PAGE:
Ronnie O’Sullivan’s capture of a remarkable tenth Premier League title tonight reconfirms him as the king of the shot-clock.

Ding Junhui didn’t enjoy much luck but he was also well below his best and O’Sullivan played confidently, his long potting particularly strong.

He has now won this title seven times in the last eight years. The 20 second shot-clock favours him because of his quick, instinctive snooker brain but this is not the whole story.

I think the League also appeals to O’Sullivan because of the nature of the format. This restless spirit gets easily bored and loathes hanging around in hotel rooms for days at a time during longer tournaments. Many other players feel the same but handle the boredom better.

The Premier League, by contrast, is a series of one night stands: pitch up, play, go home. O’Sullivan in fact went home after his semi-final win on Saturday evening before returning for the final.

Ronnie is 36 next week. He remains a fascinating figure, who seems to attract unquestioning love and vitriol in equal measure.

Both viewpoints are as hidebound as the other. The only way to assess someone’s personality and career is objectively.

In my objective opinion Ronnie is the most charismatic snooker player I’ve ever met, probably the best too in terms of sheer skill.

He is a complex man and I wouldn’t claim to understand him but I like him and I respect him for his ability, his achievements and his entertainment value.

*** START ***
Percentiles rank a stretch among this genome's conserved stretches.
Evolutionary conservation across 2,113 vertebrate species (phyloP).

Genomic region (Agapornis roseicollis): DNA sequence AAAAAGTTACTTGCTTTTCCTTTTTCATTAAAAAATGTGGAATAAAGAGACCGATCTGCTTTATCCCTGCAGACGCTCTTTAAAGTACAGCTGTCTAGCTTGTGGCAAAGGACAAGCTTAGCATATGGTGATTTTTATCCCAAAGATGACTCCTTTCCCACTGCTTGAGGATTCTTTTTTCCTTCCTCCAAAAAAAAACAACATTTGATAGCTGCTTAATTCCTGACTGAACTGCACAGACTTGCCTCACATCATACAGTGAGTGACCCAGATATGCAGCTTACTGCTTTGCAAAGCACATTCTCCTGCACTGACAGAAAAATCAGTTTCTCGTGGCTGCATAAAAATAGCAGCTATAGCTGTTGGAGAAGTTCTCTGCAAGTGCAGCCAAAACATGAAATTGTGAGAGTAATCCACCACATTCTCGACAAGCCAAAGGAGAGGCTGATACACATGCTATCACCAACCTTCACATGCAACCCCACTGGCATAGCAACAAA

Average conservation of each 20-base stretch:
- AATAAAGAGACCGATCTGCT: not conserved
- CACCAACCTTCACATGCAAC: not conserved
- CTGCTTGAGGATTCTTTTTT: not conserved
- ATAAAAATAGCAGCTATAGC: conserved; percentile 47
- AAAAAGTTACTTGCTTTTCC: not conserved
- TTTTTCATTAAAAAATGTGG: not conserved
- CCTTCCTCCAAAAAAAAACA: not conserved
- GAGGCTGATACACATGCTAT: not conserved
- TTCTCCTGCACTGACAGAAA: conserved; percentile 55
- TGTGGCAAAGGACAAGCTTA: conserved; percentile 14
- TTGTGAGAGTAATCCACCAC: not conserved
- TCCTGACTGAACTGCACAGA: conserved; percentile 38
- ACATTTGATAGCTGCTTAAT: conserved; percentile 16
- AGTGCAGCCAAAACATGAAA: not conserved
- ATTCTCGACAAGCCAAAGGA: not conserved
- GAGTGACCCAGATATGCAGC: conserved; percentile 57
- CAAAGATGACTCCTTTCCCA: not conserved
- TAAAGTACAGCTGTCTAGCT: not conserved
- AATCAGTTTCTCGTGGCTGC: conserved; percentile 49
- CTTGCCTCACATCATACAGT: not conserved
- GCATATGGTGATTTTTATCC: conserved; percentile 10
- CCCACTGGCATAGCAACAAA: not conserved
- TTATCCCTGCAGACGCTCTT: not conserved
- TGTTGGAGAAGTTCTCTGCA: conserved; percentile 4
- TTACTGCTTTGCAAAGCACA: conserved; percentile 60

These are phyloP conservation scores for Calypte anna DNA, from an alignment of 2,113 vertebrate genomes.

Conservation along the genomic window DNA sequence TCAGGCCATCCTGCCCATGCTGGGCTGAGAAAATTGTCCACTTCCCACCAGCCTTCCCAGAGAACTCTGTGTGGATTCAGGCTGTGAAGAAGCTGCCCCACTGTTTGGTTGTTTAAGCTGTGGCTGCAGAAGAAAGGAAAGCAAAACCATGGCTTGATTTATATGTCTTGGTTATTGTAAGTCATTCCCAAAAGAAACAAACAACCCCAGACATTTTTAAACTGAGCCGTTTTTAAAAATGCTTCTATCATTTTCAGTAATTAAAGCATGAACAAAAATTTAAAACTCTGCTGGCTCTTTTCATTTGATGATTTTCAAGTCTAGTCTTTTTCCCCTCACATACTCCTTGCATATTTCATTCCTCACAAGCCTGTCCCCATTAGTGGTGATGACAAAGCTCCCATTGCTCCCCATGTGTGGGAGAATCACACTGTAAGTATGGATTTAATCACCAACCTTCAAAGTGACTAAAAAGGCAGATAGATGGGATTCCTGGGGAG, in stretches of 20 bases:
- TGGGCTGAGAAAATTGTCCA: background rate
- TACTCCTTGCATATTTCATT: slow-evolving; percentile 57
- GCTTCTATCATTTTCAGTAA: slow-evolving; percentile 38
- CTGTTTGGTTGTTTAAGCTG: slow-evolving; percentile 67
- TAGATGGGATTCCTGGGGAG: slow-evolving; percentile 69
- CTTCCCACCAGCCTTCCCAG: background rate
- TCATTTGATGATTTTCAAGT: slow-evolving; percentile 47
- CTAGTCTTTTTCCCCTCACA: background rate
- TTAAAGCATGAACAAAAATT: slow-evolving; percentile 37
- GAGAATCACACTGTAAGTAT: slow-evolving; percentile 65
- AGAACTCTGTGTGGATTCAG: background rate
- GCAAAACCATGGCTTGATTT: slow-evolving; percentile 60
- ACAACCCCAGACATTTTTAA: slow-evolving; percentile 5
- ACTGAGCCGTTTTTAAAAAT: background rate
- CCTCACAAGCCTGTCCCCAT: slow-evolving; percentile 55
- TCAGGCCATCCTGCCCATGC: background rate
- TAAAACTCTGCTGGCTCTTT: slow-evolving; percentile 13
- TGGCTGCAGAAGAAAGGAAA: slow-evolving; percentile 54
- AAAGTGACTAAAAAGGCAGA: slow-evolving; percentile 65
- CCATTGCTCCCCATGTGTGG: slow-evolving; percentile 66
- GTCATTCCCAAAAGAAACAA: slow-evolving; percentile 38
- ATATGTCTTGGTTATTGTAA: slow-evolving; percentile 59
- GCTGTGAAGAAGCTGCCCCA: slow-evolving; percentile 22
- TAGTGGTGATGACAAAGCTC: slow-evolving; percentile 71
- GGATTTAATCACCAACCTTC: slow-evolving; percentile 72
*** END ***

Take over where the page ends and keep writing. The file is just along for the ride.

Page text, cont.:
I think sometimes commentators can be too gushing about him – doubtless I have been guilty of this – but he does play the game in a particularly attractive way, and there is more often than not the sense of a wider drama, that something, anything, may happen.

This heady mixture is what draws the crowds and the attention. Snooker would go on without him but would miss him badly.

What’s interesting, though, about the Premier League is that it doesn’t seem to have a bearing on any other event. It’s out on its own. O’Sullivan won the title last year but then lost in the first round of the UK Championship.

He needs to do better at York next week because his top 16 seeding for later in the season is not yet guaranteed.

There aren’t 16 better snooker players than Ronnie in my view but a combination of withdrawals and early round defeats have left him needing some solid performances to stave off an unthinkable relegation from the elite bracket.

His career has been one of peaks and troughs. There have been seasons when he’s been unstoppable and those where he has looked like he’d rather be anywhere other than on a snooker table, with results to match.

The good news for his many fans this season is that he has already won two PTCs from three finals, is consulting with Dr Steve Peters and seems focused.

Whatever he says, he can still play this game to a standard most can only dream of.

He will probably find the tenth PTC of the season, already underway in Sheffield, difficult to be totally motivated for (and won’t be alone in that) but it will be interesting to see what he does at the UK Championship.

And as everywhere else, all eyes will be on this authentic superstar of the green baize.


Anonymous said...

Need more of these events to balance them out and stop negative play being an advantage all the time.

Kjetil said...

Perhaps the PL doesn't seem to have any bearing, but regardless one thing is certain: Ronnie is back. Good results in the PTCs (particularily in belgium), got to the final in power snooker, won the PL final.. the signs are there; now he'll be favorite with the bookies AND you won't be a fool for respecting those odds.